Riverside views, a textured history and one of the world’s most famous hotels – there’s a lot to discover in Québec’s capital.
With a neat historic core and watery vistas at every turn, Canada's Québec City is a joy to explore on foot. On a trip, you’ll come face to face with the country’s oldest church, sip craft beer in decades-old breweries and strike out to see waterfalls and valleys in the city’s backyard.
You don’t need to be fluent in French, though locals appreciate visitors making efforts to acknowledge the region’s francophone heritage. Here’s a look at top things to do in and around Québec City.
1. Start where it all began and get your bearings
There are treasures aplenty in Place Royale, a cobbled square in the Lower Town that’s tipped as the location where Samuel de Champlain founded New France in 1608. It’s also the site of Canada’s oldest church – the Cathedral-Basilica of Notre-Dame de Québec – and an easy walk to the Quartier Petit Champlain’s chi-chi boutique stores. Once you’re done exploring, a funicular rises to the Upper Town.
You can get an overview of the city’s stirring history by visiting its defensive fortifications. Or you can snap photos of the distinctive cityscape with a ferry ride across the Saint Lawrence River to the Quai Paquet park on the Lévis waterfront.
2. Step inside the world’s most photographed hotel
Looking like a cross between a European palace and an imposing fortress, the Fairmont Le Château Frontenac dominates Québec City’s skyline. In fact, locals say that the hilltop icon is the world’s most photographed hotel.
Grab your phone and add to the snaps during a guided tour of the luxury property. There are 7.5 miles (12km) of corridors to get lost in, so tours are a great way of pinpointing key locations inside the sumptuous hotel.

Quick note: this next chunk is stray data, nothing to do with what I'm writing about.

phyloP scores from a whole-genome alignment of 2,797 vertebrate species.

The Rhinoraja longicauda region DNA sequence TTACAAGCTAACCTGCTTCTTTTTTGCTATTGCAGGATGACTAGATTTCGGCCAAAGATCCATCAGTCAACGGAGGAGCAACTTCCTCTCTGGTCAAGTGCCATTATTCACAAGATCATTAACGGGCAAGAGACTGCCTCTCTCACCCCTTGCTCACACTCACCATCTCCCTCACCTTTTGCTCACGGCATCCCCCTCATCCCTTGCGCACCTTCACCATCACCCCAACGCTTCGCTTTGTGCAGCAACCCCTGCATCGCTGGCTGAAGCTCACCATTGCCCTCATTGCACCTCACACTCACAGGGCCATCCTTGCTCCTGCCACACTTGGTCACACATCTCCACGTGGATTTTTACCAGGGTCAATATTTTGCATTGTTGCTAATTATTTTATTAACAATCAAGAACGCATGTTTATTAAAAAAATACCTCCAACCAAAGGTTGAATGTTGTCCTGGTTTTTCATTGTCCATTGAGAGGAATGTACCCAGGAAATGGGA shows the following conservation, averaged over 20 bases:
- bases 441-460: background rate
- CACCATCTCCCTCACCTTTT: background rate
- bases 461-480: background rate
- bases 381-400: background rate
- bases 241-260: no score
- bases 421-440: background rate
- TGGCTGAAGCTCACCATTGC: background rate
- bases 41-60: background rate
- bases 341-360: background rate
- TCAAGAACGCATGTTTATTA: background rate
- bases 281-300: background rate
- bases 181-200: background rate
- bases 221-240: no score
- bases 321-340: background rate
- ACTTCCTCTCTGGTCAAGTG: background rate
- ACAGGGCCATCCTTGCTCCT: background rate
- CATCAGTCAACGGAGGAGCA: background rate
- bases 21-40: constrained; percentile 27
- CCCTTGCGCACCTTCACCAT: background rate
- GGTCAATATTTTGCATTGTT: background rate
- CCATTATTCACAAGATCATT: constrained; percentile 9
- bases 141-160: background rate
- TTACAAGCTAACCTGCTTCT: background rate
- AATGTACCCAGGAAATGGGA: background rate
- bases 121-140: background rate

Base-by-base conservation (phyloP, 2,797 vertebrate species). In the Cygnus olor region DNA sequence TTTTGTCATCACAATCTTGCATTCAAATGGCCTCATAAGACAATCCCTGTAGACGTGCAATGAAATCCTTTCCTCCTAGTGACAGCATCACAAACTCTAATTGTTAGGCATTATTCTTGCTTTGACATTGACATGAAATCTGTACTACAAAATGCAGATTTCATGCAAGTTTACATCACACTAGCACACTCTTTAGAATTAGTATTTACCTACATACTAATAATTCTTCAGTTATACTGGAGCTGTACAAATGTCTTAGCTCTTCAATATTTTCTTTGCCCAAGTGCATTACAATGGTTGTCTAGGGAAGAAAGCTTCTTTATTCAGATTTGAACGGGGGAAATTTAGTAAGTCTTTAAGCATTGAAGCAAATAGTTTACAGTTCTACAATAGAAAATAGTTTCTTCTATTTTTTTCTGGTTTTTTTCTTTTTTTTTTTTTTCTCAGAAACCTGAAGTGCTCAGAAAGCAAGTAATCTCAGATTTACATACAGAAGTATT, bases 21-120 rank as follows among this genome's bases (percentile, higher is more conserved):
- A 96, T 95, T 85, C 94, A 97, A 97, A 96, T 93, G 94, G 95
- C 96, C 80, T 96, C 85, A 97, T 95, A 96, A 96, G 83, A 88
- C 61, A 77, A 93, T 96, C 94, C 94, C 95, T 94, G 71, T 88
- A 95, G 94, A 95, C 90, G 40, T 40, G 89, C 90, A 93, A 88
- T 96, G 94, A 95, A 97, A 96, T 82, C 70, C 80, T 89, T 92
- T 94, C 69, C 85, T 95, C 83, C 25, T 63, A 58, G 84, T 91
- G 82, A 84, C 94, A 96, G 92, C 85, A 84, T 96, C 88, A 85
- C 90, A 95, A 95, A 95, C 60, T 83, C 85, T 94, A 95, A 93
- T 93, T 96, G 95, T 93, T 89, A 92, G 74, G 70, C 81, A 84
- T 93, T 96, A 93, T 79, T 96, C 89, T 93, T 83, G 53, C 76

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It’s named after the Comte de Frontenac, a two-time governor of New France in the 1600s. The building was constructed during the 1890s as part of efforts to encourage rail travel across Canada, and the grand hotel was a venue of the First Québec Conference in 1943. During top-secret meetings, the Allied leaders agreed to begin planning the D-Day invasion of France.
And if that history doesn’t impress you, maybe afternoon tea in the hotel’s elegant Place Dufferin restaurant will?
3. Enjoy views over the Saint Lawrence River
Dufferin Terrace is a wooden promenade that sweeps beneath the Château Frontenac’s cone-topped towers and offers stunning, elevated views of the Saint Lawrence River. It’s named after Lord Dufferin, Canada’s Governor General between 1872 and 1878 and it’s the perfect spot from which to photograph the waterway and surrounding landscapes.
It also stands on top of a crypt holding remnants of four forts and two residences used by governors. During 45-minute tours, Parks Canada guides introduce the story of the Saint-Louis Forts and Châteaux National Historic Site.
The terrace was formerly one of Québec City’s most exclusive locations, inaccessible to most residents, but now it’s one of the most popular meeting places in town. Whatever the season, it’s worth visiting. Street performers belt out tunes and entertain onlookers on the terrace during the summertime. And from December into March you can speed down the long-established toboggan run that drops onto the terrace.
4. Pause to sip craft beer and taste Québecois cuisine